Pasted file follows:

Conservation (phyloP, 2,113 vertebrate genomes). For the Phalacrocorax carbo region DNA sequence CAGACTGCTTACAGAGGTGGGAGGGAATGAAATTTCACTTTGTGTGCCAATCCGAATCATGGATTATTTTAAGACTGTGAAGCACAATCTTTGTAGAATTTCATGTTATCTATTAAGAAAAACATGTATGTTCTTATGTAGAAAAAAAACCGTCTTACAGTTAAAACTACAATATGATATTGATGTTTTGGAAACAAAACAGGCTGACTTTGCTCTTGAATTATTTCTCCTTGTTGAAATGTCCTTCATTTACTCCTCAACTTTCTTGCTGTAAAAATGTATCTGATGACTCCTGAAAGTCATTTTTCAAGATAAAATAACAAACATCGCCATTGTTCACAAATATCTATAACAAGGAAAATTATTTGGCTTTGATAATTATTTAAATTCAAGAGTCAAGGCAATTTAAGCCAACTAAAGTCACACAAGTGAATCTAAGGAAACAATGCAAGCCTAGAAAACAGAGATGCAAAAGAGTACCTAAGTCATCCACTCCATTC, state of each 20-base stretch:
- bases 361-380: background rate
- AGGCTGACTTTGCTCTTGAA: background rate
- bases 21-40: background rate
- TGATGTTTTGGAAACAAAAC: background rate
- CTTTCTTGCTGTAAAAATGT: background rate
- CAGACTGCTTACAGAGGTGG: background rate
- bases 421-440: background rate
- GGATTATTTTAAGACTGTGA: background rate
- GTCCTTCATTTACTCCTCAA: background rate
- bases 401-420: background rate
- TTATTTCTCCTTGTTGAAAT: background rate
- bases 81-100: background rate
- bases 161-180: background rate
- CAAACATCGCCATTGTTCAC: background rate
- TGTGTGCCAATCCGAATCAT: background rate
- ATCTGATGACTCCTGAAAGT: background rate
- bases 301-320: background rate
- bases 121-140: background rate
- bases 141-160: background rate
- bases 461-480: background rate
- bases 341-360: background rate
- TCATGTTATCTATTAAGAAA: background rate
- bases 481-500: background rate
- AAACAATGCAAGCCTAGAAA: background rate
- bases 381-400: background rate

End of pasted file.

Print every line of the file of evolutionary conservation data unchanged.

Conservation (phyloP, 2,113 vertebrate genomes). For the Phalacrocorax carbo region DNA sequence CAGACTGCTTACAGAGGTGGGAGGGAATGAAATTTCACTTTGTGTGCCAATCCGAATCATGGATTATTTTAAGACTGTGAAGCACAATCTTTGTAGAATTTCATGTTATCTATTAAGAAAAACATGTATGTTCTTATGTAGAAAAAAAACCGTCTTACAGTTAAAACTACAATATGATATTGATGTTTTGGAAACAAAACAGGCTGACTTTGCTCTTGAATTATTTCTCCTTGTTGAAATGTCCTTCATTTACTCCTCAACTTTCTTGCTGTAAAAATGTATCTGATGACTCCTGAAAGTCATTTTTCAAGATAAAATAACAAACATCGCCATTGTTCACAAATATCTATAACAAGGAAAATTATTTGGCTTTGATAATTATTTAAATTCAAGAGTCAAGGCAATTTAAGCCAACTAAAGTCACACAAGTGAATCTAAGGAAACAATGCAAGCCTAGAAAACAGAGATGCAAAAGAGTACCTAAGTCATCCACTCCATTC, state of each 20-base stretch:
- bases 361-380: background rate
- AGGCTGACTTTGCTCTTGAA: background rate
- bases 21-40: background rate
- TGATGTTTTGGAAACAAAAC: background rate
- CTTTCTTGCTGTAAAAATGT: background rate
- CAGACTGCTTACAGAGGTGG: background rate
- bases 421-440: background rate
- GGATTATTTTAAGACTGTGA: background rate
- GTCCTTCATTTACTCCTCAA: background rate
- bases 401-420: background rate
- TTATTTCTCCTTGTTGAAAT: background rate
- bases 81-100: background rate
- bases 161-180: background rate
- CAAACATCGCCATTGTTCAC: background rate
- TGTGTGCCAATCCGAATCAT: background rate
- ATCTGATGACTCCTGAAAGT: background rate
- bases 301-320: background rate
- bases 121-140: background rate
- bases 141-160: background rate
- bases 461-480: background rate
- bases 341-360: background rate
- TCATGTTATCTATTAAGAAA: background rate
- bases 481-500: background rate
- AAACAATGCAAGCCTAGAAA: background rate
- bases 381-400: background rate